The US Justice Department has agreed to expand its investigation into alleged Russia collusion in the 2016 election to include “any irregularities” in FBI tactics involving Trump’s presidential campaign.
The agreement came during a meeting that Mr Trump had with Deputy Attorney General Rod Rosenstein and FBI Director Christopher Wray.
The Justice Department “has asked the inspector general to expand its current investigation to include any irregularities with the Federal Bureau of Investigation’s or the Department of Justice’s tactics concerning the Trump Campaign,” White House spokeswoman Sarah Sanders said in a statement.
Federal investigators are probing whether anyone in the Trump campaign worked with Russia to sway the election to the Republican candidate.
Mr Trump has denied any collusion and repeatedly dismissed the investigation as a “witch hunt”.
The President said in a Twitter post on Sunday that he would demand the Justice Department look into whether the FBI “infiltrated or surveilled the Trump Campaign for Political Purposes – and if any such demands or requests were made by people within the Obama Administration!”
I hereby demand, and will do so officially tomorrow, that the Department of Justice look into whether or not the FBI/DOJ infiltrated or surveilled the Trump Campaign for Political Purposes – and if any such demands or requests were made by people within the Obama Administration!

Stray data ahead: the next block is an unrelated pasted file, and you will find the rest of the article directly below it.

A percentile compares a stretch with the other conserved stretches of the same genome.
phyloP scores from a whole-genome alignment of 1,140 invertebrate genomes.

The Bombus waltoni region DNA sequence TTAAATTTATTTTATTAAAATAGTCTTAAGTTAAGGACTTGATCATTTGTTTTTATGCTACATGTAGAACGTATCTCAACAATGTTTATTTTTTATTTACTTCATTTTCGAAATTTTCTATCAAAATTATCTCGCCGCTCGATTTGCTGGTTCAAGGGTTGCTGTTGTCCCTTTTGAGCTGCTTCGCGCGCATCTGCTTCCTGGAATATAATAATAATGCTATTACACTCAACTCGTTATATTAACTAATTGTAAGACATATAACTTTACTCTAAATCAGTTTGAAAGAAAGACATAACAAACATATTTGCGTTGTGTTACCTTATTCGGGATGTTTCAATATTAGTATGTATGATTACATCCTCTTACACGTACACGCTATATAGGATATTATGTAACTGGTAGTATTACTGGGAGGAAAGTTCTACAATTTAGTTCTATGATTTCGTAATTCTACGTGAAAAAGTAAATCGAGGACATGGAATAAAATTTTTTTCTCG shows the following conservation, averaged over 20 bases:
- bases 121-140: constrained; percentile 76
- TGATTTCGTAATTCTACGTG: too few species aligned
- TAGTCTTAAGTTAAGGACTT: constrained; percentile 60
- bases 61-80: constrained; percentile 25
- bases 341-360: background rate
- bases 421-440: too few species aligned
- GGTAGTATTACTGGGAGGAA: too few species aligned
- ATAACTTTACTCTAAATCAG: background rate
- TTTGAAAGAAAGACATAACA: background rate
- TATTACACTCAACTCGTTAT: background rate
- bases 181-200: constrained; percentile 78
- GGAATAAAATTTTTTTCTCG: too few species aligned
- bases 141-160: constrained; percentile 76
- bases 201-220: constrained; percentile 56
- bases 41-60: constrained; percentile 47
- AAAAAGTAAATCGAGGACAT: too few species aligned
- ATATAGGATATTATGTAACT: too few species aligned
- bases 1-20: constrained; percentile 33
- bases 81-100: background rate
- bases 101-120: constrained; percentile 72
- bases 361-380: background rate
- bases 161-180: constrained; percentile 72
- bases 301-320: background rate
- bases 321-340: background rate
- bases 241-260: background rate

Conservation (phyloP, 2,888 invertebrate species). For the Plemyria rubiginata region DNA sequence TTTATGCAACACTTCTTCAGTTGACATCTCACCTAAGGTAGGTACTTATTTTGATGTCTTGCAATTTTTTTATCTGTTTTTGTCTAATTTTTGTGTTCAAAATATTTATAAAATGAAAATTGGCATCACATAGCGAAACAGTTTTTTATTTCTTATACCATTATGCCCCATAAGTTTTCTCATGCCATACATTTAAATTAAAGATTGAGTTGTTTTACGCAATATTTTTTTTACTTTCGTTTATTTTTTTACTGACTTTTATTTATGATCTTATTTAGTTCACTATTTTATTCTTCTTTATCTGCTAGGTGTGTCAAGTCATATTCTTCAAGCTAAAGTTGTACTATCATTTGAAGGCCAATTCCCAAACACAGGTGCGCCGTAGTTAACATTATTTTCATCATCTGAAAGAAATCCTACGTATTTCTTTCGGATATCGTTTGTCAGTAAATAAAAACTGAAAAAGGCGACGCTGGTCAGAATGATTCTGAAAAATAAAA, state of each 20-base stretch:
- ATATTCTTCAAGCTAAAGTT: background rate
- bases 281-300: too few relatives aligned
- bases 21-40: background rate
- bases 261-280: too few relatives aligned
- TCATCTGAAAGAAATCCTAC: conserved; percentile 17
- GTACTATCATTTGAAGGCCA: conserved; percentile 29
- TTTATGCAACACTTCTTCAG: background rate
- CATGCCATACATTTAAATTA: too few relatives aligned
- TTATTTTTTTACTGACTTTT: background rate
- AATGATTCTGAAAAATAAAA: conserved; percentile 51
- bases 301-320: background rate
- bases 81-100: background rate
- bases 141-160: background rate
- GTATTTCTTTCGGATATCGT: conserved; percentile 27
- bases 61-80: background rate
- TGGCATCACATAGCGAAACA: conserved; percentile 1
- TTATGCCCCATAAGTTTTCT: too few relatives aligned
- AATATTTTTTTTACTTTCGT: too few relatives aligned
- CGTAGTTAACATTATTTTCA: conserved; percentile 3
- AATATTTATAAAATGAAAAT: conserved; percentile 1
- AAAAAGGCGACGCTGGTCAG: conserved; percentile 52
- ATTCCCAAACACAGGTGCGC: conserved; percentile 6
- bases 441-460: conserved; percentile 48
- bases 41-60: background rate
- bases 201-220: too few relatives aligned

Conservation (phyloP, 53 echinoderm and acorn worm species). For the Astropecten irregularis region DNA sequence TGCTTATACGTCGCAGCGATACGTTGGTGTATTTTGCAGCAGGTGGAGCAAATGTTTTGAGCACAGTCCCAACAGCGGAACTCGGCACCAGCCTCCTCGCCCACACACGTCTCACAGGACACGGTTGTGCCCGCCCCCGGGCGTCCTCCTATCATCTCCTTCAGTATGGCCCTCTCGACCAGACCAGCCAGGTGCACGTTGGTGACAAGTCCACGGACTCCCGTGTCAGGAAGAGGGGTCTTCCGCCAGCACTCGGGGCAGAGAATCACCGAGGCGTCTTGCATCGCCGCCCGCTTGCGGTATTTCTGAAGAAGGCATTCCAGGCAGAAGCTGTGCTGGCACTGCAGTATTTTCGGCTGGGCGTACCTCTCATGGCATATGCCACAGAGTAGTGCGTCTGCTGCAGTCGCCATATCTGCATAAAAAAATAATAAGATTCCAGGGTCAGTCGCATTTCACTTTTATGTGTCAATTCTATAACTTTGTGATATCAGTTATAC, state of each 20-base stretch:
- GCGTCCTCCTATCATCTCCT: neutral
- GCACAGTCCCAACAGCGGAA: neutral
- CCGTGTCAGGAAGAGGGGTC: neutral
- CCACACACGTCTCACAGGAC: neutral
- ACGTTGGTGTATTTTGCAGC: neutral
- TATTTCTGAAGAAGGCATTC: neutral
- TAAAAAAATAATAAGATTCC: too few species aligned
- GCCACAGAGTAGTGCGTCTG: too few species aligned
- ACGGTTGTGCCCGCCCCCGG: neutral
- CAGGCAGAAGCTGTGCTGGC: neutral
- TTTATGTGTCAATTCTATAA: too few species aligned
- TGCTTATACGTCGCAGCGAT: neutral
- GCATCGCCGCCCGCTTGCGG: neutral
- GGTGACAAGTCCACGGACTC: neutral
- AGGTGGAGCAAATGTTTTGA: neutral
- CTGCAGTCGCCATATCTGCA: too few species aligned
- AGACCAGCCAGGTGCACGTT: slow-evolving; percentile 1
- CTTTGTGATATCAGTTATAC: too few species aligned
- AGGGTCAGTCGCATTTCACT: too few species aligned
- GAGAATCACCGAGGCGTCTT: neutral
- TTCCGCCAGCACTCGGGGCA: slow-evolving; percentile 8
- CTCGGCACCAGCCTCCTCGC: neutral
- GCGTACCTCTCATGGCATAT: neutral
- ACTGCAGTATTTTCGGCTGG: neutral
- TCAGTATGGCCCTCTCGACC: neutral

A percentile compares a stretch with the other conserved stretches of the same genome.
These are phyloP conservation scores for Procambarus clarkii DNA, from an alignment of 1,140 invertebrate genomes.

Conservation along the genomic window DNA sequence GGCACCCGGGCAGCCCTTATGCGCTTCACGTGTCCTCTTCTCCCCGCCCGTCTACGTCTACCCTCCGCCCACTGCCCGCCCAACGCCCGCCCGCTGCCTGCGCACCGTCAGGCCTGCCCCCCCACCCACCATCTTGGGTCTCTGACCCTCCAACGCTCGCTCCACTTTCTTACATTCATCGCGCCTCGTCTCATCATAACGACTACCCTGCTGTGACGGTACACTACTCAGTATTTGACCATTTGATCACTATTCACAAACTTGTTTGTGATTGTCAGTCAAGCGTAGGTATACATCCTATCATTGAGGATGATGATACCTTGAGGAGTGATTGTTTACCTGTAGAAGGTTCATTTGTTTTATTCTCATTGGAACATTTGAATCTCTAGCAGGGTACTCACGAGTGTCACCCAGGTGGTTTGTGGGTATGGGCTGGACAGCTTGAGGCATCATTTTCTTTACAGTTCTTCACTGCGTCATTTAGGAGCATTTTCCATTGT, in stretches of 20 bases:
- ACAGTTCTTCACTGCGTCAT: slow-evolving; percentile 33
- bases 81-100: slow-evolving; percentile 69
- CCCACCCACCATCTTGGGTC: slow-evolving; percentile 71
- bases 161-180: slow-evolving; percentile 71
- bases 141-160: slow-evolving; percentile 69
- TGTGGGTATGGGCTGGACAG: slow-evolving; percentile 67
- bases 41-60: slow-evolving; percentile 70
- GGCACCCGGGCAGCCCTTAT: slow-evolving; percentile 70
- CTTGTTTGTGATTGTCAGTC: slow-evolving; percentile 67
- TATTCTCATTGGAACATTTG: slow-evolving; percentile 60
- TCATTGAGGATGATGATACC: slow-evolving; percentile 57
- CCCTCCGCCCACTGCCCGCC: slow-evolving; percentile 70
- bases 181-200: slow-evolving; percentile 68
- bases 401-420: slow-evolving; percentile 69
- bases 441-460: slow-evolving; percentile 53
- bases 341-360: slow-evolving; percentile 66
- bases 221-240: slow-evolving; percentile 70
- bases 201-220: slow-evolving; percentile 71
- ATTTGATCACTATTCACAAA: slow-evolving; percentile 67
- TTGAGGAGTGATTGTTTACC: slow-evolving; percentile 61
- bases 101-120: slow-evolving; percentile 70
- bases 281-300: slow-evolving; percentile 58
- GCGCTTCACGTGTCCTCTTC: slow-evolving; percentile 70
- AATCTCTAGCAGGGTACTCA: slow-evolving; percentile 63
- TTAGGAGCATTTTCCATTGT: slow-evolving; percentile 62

— Donald J. Trump (@realDonaldTrump) May 20, 2018
Hours later, a spokeswoman said the department asked its inspector general to expand a review of the process for requesting surveillance warrants to include determining whether there was impropriety or political motivation in how the FBI conducted its investigation.
The FBI was looking into Trump election campaign ties to Moscow before Special Counsel Robert Mueller took over the probe a year ago.
Mr Trump has shown increasing signs of impatience with the investigation led by Mueller as it enters its second year, saying it was politically motivated and had its roots in the administration of Democratic President Barack Obama.
His Republican allies in Congress, led by House Intelligence Committee Chairman Devin Nunes, have pushed the same message.
Neither Mr Trump nor his new lawyer, Rudy Giuliani, provided any evidence of government infiltration into Trump’s presidential campaign.
The New York Times had reported the FBI sent an informant to talk to two Trump campaign advisers after the agency received evidence that the two men had suspicious contacts linked to Russia during the campaign.